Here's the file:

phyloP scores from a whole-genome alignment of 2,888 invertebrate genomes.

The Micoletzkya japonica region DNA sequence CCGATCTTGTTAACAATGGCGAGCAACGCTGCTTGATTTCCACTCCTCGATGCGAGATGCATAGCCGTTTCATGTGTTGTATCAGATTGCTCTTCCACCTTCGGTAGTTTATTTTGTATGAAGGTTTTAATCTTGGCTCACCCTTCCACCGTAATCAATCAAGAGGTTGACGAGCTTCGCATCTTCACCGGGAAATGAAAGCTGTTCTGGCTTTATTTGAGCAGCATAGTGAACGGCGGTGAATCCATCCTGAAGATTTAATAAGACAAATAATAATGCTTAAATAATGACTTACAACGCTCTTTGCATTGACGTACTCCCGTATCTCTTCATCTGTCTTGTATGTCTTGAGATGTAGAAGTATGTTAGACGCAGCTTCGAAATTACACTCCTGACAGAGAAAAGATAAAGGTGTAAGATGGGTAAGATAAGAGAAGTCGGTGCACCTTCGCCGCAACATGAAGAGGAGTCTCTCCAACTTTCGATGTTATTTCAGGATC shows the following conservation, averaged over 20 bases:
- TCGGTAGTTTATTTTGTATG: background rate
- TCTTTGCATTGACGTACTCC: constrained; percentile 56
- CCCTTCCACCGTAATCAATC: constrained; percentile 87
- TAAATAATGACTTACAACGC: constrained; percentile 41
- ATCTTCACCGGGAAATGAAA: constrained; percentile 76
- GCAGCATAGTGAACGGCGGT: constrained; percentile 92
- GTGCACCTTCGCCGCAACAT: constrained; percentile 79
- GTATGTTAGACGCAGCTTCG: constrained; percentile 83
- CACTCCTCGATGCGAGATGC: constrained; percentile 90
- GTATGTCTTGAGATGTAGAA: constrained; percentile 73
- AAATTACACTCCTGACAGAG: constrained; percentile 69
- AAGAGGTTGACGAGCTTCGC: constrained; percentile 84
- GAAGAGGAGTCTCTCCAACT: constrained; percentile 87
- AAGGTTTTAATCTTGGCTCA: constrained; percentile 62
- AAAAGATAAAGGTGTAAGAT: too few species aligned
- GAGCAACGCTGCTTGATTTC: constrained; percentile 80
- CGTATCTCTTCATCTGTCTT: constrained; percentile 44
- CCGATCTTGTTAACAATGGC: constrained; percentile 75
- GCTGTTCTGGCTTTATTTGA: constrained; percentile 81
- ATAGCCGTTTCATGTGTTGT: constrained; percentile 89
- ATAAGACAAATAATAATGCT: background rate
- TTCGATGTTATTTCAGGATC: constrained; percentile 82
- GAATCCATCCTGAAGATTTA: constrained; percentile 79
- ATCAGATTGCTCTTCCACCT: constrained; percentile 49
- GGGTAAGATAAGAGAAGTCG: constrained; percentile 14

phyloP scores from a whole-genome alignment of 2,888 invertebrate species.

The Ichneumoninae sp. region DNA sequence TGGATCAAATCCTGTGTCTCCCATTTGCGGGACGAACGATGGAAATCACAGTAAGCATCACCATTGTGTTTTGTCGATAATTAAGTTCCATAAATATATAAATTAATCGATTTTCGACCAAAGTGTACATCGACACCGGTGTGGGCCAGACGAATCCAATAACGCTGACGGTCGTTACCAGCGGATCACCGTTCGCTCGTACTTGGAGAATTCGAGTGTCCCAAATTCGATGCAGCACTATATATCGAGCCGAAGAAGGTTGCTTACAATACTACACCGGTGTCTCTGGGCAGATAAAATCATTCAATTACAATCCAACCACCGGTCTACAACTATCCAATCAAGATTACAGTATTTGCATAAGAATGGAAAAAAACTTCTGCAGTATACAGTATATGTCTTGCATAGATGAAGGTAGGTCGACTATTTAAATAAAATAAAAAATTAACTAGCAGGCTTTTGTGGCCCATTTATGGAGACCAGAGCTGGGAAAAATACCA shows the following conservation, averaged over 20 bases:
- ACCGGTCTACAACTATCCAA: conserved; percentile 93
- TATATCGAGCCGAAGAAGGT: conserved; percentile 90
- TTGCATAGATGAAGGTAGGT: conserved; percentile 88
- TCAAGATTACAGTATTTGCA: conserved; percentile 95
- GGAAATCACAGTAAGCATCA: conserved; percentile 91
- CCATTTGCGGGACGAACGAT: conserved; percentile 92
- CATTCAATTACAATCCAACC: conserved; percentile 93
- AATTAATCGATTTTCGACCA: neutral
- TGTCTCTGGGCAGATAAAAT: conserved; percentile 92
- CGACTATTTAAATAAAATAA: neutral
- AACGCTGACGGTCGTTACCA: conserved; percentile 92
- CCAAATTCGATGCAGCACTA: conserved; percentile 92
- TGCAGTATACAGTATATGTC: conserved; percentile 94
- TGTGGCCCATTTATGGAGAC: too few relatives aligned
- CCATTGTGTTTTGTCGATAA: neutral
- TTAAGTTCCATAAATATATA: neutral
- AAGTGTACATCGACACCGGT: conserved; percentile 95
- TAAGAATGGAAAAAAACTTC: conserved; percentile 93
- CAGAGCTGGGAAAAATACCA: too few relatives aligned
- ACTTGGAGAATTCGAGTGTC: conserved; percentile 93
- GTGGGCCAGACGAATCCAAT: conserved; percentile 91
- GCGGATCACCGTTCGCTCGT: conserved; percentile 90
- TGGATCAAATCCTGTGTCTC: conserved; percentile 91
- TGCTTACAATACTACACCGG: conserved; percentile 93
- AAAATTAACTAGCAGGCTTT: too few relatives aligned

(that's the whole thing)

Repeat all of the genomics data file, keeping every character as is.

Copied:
phyloP scores from a whole-genome alignment of 2,888 invertebrate genomes.

The Micoletzkya japonica region DNA sequence CCGATCTTGTTAACAATGGCGAGCAACGCTGCTTGATTTCCACTCCTCGATGCGAGATGCATAGCCGTTTCATGTGTTGTATCAGATTGCTCTTCCACCTTCGGTAGTTTATTTTGTATGAAGGTTTTAATCTTGGCTCACCCTTCCACCGTAATCAATCAAGAGGTTGACGAGCTTCGCATCTTCACCGGGAAATGAAAGCTGTTCTGGCTTTATTTGAGCAGCATAGTGAACGGCGGTGAATCCATCCTGAAGATTTAATAAGACAAATAATAATGCTTAAATAATGACTTACAACGCTCTTTGCATTGACGTACTCCCGTATCTCTTCATCTGTCTTGTATGTCTTGAGATGTAGAAGTATGTTAGACGCAGCTTCGAAATTACACTCCTGACAGAGAAAAGATAAAGGTGTAAGATGGGTAAGATAAGAGAAGTCGGTGCACCTTCGCCGCAACATGAAGAGGAGTCTCTCCAACTTTCGATGTTATTTCAGGATC shows the following conservation, averaged over 20 bases:
- TCGGTAGTTTATTTTGTATG: background rate
- TCTTTGCATTGACGTACTCC: constrained; percentile 56
- CCCTTCCACCGTAATCAATC: constrained; percentile 87
- TAAATAATGACTTACAACGC: constrained; percentile 41
- ATCTTCACCGGGAAATGAAA: constrained; percentile 76
- GCAGCATAGTGAACGGCGGT: constrained; percentile 92
- GTGCACCTTCGCCGCAACAT: constrained; percentile 79
- GTATGTTAGACGCAGCTTCG: constrained; percentile 83
- CACTCCTCGATGCGAGATGC: constrained; percentile 90
- GTATGTCTTGAGATGTAGAA: constrained; percentile 73
- AAATTACACTCCTGACAGAG: constrained; percentile 69
- AAGAGGTTGACGAGCTTCGC: constrained; percentile 84
- GAAGAGGAGTCTCTCCAACT: constrained; percentile 87
- AAGGTTTTAATCTTGGCTCA: constrained; percentile 62
- AAAAGATAAAGGTGTAAGAT: too few species aligned
- GAGCAACGCTGCTTGATTTC: constrained; percentile 80
- CGTATCTCTTCATCTGTCTT: constrained; percentile 44
- CCGATCTTGTTAACAATGGC: constrained; percentile 75
- GCTGTTCTGGCTTTATTTGA: constrained; percentile 81
- ATAGCCGTTTCATGTGTTGT: constrained; percentile 89
- ATAAGACAAATAATAATGCT: background rate
- TTCGATGTTATTTCAGGATC: constrained; percentile 82
- GAATCCATCCTGAAGATTTA: constrained; percentile 79
- ATCAGATTGCTCTTCCACCT: constrained; percentile 49
- GGGTAAGATAAGAGAAGTCG: constrained; percentile 14

phyloP scores from a whole-genome alignment of 2,888 invertebrate species.

The Ichneumoninae sp. region DNA sequence TGGATCAAATCCTGTGTCTCCCATTTGCGGGACGAACGATGGAAATCACAGTAAGCATCACCATTGTGTTTTGTCGATAATTAAGTTCCATAAATATATAAATTAATCGATTTTCGACCAAAGTGTACATCGACACCGGTGTGGGCCAGACGAATCCAATAACGCTGACGGTCGTTACCAGCGGATCACCGTTCGCTCGTACTTGGAGAATTCGAGTGTCCCAAATTCGATGCAGCACTATATATCGAGCCGAAGAAGGTTGCTTACAATACTACACCGGTGTCTCTGGGCAGATAAAATCATTCAATTACAATCCAACCACCGGTCTACAACTATCCAATCAAGATTACAGTATTTGCATAAGAATGGAAAAAAACTTCTGCAGTATACAGTATATGTCTTGCATAGATGAAGGTAGGTCGACTATTTAAATAAAATAAAAAATTAACTAGCAGGCTTTTGTGGCCCATTTATGGAGACCAGAGCTGGGAAAAATACCA shows the following conservation, averaged over 20 bases:
- ACCGGTCTACAACTATCCAA: conserved; percentile 93
- TATATCGAGCCGAAGAAGGT: conserved; percentile 90
- TTGCATAGATGAAGGTAGGT: conserved; percentile 88
- TCAAGATTACAGTATTTGCA: conserved; percentile 95
- GGAAATCACAGTAAGCATCA: conserved; percentile 91
- CCATTTGCGGGACGAACGAT: conserved; percentile 92
- CATTCAATTACAATCCAACC: conserved; percentile 93
- AATTAATCGATTTTCGACCA: neutral
- TGTCTCTGGGCAGATAAAAT: conserved; percentile 92
- CGACTATTTAAATAAAATAA: neutral
- AACGCTGACGGTCGTTACCA: conserved; percentile 92
- CCAAATTCGATGCAGCACTA: conserved; percentile 92
- TGCAGTATACAGTATATGTC: conserved; percentile 94
- TGTGGCCCATTTATGGAGAC: too few relatives aligned
- CCATTGTGTTTTGTCGATAA: neutral
- TTAAGTTCCATAAATATATA: neutral
- AAGTGTACATCGACACCGGT: conserved; percentile 95
- TAAGAATGGAAAAAAACTTC: conserved; percentile 93
- CAGAGCTGGGAAAAATACCA: too few relatives aligned
- ACTTGGAGAATTCGAGTGTC: conserved; percentile 93
- GTGGGCCAGACGAATCCAAT: conserved; percentile 91
- GCGGATCACCGTTCGCTCGT: conserved; percentile 90
- TGGATCAAATCCTGTGTCTC: conserved; percentile 91
- TGCTTACAATACTACACCGG: conserved; percentile 93
- AAAATTAACTAGCAGGCTTT: too few relatives aligned